My Turn: Have faith in school leaders

Posted: Thursday, September 16, 2004

On Oct. 5 we will be asked to vote on a ballot measure which authorizes bonds for building the new Valley high school.

For several years Juneau residents have discussed, debated, and planned for the Valley high school. There is strong support for this project in the community, and many compelling reasons have been expressed in that regard - including those of an academic, social and economic nature. Of particular significance is the fact that current JDHS enrollment is approximately 1,700, yet the facility is only rated for a capacity of 1,170.

Our present high school dropout rate is also quite high, and the graduation rate could be better. These are just some of the issues requiring attention. So by itself will a new school building solve them? No, of course not. But it's an important step in the right direction. Efforts to solve intricately related problems such as these will be far more effective if our school administrators are dealing with two smaller, more manageably sized schools, rather than one large overcrowded facility.

Voters in previous elections (1999 and 2003) have reinforced our community support for the Valley high school. And earlier this spring we were on the verge of beginning construction when questions were raised about the affordability of the previously proposed facility. Those questions were echoed in the May 25 special election, the results of which postponed construction until further review and more analysis could be performed.

During June and July a panel of representatives from several CBJ organizations, the school district, independent auditors, and interested citizens worked closely to discuss and evaluate the concerns raised by voters in the special election. After much effort, and performing a detailed financial analysis, their conclusion was to recommend a smaller, less expensive version of the Valley high school. Of all the options that were objectively considered this one was the most economically feasible - a fundamental concern many people expressed about the previous proposal.

So now the total cost of the new school has been reduced, the physical size of the school has been reduced and the student capacity has been reduced. The curriculum has been clarified in great detail. Additional state funding has also been received, which averted the prospect of the teacher layoffs that were pending earlier this year. And, very significantly, the Valley high school proposal is now eligible for 70 percent reimbursement, up from a previous 60 percent. That reimbursement is a generous gift from the state of Alaska that amounts to almost $38 million dollars.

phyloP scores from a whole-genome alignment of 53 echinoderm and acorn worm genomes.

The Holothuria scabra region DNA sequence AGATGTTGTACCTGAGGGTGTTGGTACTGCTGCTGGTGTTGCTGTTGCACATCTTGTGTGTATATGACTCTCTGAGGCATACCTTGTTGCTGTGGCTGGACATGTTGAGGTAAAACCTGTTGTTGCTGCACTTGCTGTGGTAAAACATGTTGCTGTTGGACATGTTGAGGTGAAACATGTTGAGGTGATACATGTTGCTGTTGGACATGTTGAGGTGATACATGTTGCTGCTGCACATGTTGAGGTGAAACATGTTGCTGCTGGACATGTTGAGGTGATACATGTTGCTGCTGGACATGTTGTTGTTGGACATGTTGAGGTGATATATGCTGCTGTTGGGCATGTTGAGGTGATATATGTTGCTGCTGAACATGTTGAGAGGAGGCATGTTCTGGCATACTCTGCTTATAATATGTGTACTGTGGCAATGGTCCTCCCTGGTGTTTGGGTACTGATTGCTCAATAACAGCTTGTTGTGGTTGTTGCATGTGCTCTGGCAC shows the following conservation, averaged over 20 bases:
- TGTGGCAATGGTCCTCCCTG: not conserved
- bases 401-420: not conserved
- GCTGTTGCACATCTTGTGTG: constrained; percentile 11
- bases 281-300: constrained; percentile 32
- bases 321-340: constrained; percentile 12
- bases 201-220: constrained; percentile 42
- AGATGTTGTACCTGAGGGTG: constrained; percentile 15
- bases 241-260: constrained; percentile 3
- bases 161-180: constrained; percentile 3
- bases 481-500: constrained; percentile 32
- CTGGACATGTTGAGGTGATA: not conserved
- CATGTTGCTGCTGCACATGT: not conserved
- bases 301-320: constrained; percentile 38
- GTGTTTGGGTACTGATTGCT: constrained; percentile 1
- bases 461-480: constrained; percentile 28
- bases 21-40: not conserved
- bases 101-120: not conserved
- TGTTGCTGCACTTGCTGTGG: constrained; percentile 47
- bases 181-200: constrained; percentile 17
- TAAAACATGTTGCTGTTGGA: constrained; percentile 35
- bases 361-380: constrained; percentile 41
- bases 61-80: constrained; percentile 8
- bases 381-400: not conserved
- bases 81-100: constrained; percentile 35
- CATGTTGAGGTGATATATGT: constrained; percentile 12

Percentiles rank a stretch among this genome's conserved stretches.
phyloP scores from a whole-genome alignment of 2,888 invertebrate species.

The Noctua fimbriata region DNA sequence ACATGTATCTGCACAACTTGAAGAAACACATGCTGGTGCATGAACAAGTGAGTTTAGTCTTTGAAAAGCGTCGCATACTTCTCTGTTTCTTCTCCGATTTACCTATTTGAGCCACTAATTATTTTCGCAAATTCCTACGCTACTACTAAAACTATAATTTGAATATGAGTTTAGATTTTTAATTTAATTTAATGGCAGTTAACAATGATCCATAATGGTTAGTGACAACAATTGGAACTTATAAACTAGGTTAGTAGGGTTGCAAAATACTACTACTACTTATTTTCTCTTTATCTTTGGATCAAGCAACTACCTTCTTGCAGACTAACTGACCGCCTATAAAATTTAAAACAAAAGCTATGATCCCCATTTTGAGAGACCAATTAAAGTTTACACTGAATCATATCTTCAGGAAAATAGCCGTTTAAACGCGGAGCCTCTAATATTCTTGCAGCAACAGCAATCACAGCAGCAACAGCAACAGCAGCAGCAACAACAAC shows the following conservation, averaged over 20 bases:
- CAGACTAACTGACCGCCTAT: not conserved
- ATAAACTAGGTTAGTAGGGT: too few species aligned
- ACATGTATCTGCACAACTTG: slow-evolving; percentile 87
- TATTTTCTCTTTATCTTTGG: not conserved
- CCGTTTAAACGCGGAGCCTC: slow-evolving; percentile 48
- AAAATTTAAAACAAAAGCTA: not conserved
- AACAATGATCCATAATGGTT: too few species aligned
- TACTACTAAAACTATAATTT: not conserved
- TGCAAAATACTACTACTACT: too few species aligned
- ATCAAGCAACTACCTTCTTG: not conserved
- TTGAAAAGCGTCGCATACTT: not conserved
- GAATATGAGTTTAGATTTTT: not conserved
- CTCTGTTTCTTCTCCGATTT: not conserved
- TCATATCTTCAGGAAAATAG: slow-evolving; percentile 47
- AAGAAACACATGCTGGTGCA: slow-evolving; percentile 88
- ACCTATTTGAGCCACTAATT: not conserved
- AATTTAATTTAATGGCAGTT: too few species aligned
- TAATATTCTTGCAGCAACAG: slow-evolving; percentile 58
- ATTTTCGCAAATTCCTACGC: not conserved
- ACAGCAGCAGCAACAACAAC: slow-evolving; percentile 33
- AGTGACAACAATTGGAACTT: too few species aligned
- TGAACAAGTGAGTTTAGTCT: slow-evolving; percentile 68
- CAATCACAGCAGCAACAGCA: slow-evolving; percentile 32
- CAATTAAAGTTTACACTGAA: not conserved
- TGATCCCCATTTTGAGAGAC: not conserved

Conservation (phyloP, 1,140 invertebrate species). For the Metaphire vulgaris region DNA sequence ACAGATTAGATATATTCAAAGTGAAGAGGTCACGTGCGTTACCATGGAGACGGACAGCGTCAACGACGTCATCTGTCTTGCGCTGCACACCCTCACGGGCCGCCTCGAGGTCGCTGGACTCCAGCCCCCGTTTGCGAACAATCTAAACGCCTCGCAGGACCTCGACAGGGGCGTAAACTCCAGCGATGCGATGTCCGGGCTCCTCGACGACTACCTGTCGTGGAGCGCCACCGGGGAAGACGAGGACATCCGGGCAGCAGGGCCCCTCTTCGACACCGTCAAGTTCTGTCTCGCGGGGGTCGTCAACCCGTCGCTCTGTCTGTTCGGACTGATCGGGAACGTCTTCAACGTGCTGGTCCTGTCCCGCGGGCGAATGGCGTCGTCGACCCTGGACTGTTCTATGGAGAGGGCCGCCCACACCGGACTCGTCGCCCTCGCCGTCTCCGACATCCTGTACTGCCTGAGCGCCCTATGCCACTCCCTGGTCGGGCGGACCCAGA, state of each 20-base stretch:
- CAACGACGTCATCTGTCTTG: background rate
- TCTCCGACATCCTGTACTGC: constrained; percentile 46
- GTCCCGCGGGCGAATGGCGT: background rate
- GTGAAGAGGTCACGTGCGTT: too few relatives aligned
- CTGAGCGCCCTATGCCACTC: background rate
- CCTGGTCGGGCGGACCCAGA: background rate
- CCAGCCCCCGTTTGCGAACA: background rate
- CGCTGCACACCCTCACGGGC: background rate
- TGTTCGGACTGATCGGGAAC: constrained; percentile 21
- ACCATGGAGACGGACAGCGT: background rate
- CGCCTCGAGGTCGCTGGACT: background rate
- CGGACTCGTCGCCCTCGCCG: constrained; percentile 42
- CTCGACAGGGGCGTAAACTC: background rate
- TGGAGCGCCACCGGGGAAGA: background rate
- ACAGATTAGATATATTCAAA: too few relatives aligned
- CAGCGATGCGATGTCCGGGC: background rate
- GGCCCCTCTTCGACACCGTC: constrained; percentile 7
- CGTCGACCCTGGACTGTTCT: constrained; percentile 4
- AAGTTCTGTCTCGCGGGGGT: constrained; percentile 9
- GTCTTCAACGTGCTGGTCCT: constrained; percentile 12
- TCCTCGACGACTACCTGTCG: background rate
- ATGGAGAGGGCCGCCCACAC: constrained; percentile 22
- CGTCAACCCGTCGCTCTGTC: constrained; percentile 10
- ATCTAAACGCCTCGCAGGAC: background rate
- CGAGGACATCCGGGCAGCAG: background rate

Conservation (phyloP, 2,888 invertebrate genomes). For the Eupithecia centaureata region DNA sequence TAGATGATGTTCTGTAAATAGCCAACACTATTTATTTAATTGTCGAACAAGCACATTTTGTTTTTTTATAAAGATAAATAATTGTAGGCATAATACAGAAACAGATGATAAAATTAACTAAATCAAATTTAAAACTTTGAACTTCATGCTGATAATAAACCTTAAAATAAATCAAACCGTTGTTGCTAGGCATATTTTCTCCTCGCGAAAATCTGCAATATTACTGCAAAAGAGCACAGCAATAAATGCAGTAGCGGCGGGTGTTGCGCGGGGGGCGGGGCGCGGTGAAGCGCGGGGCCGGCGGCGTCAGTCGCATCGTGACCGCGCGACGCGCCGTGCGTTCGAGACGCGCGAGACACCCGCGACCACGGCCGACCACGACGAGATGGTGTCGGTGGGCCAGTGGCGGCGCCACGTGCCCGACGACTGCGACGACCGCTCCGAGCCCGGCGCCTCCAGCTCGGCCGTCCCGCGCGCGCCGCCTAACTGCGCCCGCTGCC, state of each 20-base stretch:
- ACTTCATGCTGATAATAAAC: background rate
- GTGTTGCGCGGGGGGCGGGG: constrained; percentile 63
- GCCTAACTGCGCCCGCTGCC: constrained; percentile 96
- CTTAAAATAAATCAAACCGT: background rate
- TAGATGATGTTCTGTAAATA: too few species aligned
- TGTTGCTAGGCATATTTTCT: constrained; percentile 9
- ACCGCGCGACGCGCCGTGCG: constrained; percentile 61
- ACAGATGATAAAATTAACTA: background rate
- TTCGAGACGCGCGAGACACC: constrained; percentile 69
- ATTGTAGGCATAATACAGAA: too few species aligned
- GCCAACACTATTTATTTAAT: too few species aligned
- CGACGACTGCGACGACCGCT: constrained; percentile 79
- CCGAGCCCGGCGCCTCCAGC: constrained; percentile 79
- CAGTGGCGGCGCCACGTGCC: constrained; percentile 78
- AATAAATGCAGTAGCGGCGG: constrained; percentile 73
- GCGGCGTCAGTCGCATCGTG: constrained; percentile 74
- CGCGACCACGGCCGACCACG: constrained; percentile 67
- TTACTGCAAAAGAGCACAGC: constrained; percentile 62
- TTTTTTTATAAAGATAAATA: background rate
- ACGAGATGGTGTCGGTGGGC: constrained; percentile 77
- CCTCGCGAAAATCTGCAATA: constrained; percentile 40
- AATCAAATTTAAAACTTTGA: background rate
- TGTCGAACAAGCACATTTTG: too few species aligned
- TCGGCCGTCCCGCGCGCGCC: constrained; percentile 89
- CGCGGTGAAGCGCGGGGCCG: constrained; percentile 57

Our community should also be mindful of what a "No" vote might mean. It could earn Juneau the unpleasant image of being a community that isn't supportive of children or education. It could send the message that we do not have confidence in our School Board or the Assembly. It might discourage families with children from living here. And for those reasons some of our children may not want to raise their own families in Juneau.

There are many communities elsewhere in Alaska, the Lower 48, and all around the world with more than one high school. They are getting along just fine. We will too. And rest assured that the fond memories and cherished experiences of past JDHS graduates will in no way be diminished by the new Valley high school. Nor will the memories and experiences of future students at either school.

It is now time to move forward. We must get beyond the endless debates and community divisiveness. We need to stop focusing on pessimism and negativity. We should quit making doomsday predictions. Let's adopt a positive attitude about Juneau, our educational system, and our children's future. By working together, and being optimistic, we can set an example of a higher standard.

Whether Juneau grows a little, whether it grows a lot or whether it doesn't grow at all remains to be seen. The future is unknown, and cannot be accurately predicted by anyone. The current proposal, however, represents a balanced compromise between optimism and conservatism for whatever the future may hold. Regardless of where that path leads, the combination of JDHS and a Mendenhall Valley high school will help to ensure the continued economic and educational vitality of this community.

Both our school board and the CBJ assembly were unanimous in approving this proposal for the October election. Let's show that we have confidence in their recommendation - and in the job we elected them to do. Let's look forward to a bright future. Support the valley high school bonds with a "Yes" vote.

• Patrick M. Cuddihy lives in Auke Bay and has three elementary-age school children.

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